Commission chief voices surprise at lack of ‘mature debate’ about sector’s future

Commission chief voices surprise at lack of ‘mature debate’ about sector’s future
Civil Society Governance, By David Ainsworth
There is a lack of “mature debate” about the future of charity within the sector, Parliament and the media, Paula Sussex, the chief executive of the Charity Commission, has said.


In her first interview since taking the job, published today by Charity Finance and Civil Society News, Sussex said that she had seen little reflection on the future of a “vital sector for the health of society”, and that this had surprised her.


Sussex is a former trustee of homelessness charity Crisis, but until taking up the job at the Commission at the end of June, she had spent her working life in the private sector.


She said that she had encountered a few “cultural surprises” since taking up her current role.


“In particular, I thought there would be more mature debate about the future of the sector,” she said. “I thought I’d see it everywhere really. In the sector itself; in Parliament; in think tanks, and in the media. This is a vital sector for the health of society. We should be reflecting on that – on what the sector can do, on its strength and its power to improve things – and I’ve seen little of that.”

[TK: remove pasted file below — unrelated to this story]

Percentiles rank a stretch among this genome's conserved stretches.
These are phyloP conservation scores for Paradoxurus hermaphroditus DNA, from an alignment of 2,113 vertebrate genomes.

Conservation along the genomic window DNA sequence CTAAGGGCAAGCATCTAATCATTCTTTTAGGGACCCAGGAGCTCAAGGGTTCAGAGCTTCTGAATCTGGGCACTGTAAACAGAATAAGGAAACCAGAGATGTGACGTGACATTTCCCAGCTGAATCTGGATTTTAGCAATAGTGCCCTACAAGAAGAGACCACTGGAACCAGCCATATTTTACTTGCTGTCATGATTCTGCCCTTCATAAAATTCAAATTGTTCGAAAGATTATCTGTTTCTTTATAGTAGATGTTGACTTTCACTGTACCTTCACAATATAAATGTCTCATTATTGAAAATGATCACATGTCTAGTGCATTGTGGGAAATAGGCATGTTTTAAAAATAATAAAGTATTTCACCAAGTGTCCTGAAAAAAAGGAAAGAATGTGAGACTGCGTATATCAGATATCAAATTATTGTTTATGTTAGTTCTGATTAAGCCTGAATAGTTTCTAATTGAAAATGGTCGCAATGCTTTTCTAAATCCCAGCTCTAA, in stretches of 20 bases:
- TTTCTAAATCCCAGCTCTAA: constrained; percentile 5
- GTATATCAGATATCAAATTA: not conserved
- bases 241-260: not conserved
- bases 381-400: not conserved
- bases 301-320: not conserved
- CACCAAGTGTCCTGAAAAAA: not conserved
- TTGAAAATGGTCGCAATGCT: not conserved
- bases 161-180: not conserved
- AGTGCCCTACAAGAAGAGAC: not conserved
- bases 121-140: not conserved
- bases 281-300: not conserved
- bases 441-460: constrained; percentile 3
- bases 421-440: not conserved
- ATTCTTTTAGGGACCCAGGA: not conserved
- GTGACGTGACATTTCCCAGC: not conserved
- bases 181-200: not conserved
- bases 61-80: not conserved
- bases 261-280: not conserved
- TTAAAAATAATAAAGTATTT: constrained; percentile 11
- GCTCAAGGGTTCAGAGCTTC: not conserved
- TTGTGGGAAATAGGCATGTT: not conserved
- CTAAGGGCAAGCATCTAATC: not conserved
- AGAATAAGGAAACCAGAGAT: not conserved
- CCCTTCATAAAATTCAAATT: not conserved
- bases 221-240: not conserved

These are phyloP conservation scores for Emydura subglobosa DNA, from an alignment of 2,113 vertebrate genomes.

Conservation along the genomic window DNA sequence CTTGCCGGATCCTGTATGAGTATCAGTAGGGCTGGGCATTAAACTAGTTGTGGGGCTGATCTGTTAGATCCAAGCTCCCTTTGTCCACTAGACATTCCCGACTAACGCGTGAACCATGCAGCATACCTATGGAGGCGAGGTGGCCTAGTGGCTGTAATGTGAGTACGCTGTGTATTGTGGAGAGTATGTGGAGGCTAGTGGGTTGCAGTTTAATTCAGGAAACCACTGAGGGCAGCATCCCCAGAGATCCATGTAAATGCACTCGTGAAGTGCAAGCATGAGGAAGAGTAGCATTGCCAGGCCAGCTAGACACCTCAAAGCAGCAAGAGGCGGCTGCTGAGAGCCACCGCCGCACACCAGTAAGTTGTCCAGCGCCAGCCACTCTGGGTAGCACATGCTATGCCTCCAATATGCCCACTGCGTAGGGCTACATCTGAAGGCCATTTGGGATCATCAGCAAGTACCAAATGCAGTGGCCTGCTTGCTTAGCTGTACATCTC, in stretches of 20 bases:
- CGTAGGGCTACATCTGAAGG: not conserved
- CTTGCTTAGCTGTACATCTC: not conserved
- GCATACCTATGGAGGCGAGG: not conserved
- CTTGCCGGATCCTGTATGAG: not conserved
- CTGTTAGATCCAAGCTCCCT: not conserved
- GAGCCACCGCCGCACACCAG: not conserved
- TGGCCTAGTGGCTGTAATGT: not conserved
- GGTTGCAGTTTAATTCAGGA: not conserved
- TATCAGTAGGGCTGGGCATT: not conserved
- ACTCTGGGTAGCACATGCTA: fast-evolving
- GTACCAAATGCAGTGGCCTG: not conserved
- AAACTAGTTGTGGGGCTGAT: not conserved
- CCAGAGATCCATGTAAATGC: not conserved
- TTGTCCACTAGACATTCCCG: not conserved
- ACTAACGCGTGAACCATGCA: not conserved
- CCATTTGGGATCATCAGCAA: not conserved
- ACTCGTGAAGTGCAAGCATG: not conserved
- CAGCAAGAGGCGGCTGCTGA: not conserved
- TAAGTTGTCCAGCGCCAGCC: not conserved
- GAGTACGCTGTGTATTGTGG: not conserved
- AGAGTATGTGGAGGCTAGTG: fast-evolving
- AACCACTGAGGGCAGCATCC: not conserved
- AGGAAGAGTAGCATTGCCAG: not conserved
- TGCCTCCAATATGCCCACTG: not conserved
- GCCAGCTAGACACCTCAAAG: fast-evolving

Change programme


Sussex also said that her organisations was in the middle of a “huge change programme” which will introduce new skills among staff, improve the IT in the organisation, and make the Commission a more proactive regulator.


“We intend to move from the point where the Public Accounts Committee was fairly strong in its criticism, to the point where we’re unequivocally a robust regulator,” she says. “The move towards being robust and proactive had already been started by the board before I joined.”


She said that her main focus was on ensuring that the public had trust and confidence in charities, but she was confident this priority would also help the sector.


“A strong regulator is good for charities,” she said. “A trustee said to me recently ‘a single bad apple harms us all’, and I hear that sentiment very often.”